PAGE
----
German holiday carrier Condor will become the first airline to install Lufthansa Systems’ new BoardConnect wireless in-flight entertainment (IFE) system on its Boeing 767 aircraft. Unlike conventional wired IFE systems, BoardConnect is essentially an intranet on a plane that replaces the several kilometers of cables, that are usually needed to connect every single seat, with a wireless network that allows passengers to connect to content on an onboard server with their own laptops, smart phones or tablet PCs. Alternatively, integrated seat-back screens or mobile devices provided by the airline can be used to access the Wi-Fi network.
Passengers logging on to the wireless IFE system are shown a startpage that lists the available IFE programming, which can be fully branded and customized by the airline. BoardConnect uses standard software solutions. For example, multimedia content is served up via Microsoft Silverlight, a browser plug-in which comes pre-installed on most new devices. For iPhone, iPad or Android users, apps are being developed that will be available on the Apple App Store and the Android Marketplace. If an aircraft is also equipped with broadband access to the wider Internet, passengers can also surf and send and receive e-mails while in the air. Condor, however, will only offer wireless IFE to access the ‘walled garden’ content available on the onboard server.
According to Lufthansa Systems, a subsidiary of the Lufthansa Group, the elimination of wiring and data distribution hardware could lead to weight savings of almost half a ton on a 767, reducing annual fuel consumption by around 20 tonnes per aircraft. The savings are even greater if no seat-back screens are installed, which is increasingly becoming an option as more and more passengers bring their own Internet-enabled devices on board. Lufthansa Systems says that thanks to the minimal installation effort (as no wiring is required) its BoardConnect solution is also interesting for smaller aircraft such as the A320 and B737, which fly medium-haul routes and generally offer very limited IFE options.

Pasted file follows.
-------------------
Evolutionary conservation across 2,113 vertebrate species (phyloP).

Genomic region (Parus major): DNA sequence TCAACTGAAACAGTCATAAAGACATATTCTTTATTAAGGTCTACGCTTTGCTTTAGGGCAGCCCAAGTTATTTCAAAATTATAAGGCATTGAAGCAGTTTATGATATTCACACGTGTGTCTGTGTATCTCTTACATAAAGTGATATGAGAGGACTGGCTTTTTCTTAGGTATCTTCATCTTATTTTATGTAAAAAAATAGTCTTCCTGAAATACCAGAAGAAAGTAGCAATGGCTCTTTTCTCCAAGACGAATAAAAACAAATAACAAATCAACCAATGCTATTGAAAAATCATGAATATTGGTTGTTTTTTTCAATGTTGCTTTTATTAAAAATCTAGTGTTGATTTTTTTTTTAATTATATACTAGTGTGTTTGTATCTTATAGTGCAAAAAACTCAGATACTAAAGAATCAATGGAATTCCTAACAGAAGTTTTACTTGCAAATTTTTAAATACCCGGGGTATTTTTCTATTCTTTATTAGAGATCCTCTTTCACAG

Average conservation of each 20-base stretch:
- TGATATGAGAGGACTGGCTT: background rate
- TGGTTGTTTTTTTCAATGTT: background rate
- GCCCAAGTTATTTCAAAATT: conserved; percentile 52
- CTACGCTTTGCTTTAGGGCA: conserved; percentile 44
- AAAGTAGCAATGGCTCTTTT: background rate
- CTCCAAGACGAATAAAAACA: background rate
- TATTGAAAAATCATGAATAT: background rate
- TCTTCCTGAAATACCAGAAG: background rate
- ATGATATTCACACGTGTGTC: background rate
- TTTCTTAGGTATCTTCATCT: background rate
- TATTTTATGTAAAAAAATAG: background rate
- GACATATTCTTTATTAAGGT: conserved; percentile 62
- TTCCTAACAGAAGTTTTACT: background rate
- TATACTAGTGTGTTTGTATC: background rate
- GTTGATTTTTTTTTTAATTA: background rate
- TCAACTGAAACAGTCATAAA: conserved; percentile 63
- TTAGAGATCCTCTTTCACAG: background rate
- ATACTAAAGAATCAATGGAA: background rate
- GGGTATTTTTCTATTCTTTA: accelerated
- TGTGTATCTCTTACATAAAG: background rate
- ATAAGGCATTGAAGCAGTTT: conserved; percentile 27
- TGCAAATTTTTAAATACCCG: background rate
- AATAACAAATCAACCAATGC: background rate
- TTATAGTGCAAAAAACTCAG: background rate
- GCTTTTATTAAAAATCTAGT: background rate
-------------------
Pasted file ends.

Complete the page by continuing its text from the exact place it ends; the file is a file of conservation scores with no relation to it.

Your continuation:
Lufthansa Systems expects the wireless IFE system to be available on the first Condor B767 by summer 2011. It is unknown at this point what kind of wireless device Condor, a wholly-owned subsidiary of travel giant Thomas Cook, will rent out to passengers and to what extent the content on offer can be accessed for free. A likely offer, however, will be a combination of free and paid premium content. For Condor, the wireless IFE is a relatively cheap upgrade of its current IFE offering which consists of movies shown on an overhead screen, while portable DVD players are handed out in Comfort Class. Says Rainer Kröpke, Head of Marketing at Condor, “In-flight entertainment is an important part of the travel experience and a way to stand out from the competition, particularly in the tourism industry.”
As Flightglobal reports, the concept of wireless IFE is not new, although it has yet to be implemented in commercial aircraft. Boeing, for instance, originally planned to offer wireless IFE on its 787 Dreamliner. Panasonic Avionics and Thales were successful in developing wireless systems for the 787 from a technical standpoint, but wireless distribution required too much sacrifice in functionality and didn’t achieve the desired weight savings, so Boeing ultimately decided to offer wired in-seat IFE to 787 customers. Besides Lufthansa Systems’ BoardConnect, aircraft manufacturers such as Airbus and Bombardier are currently also studying wireless in-flight entertainment systems.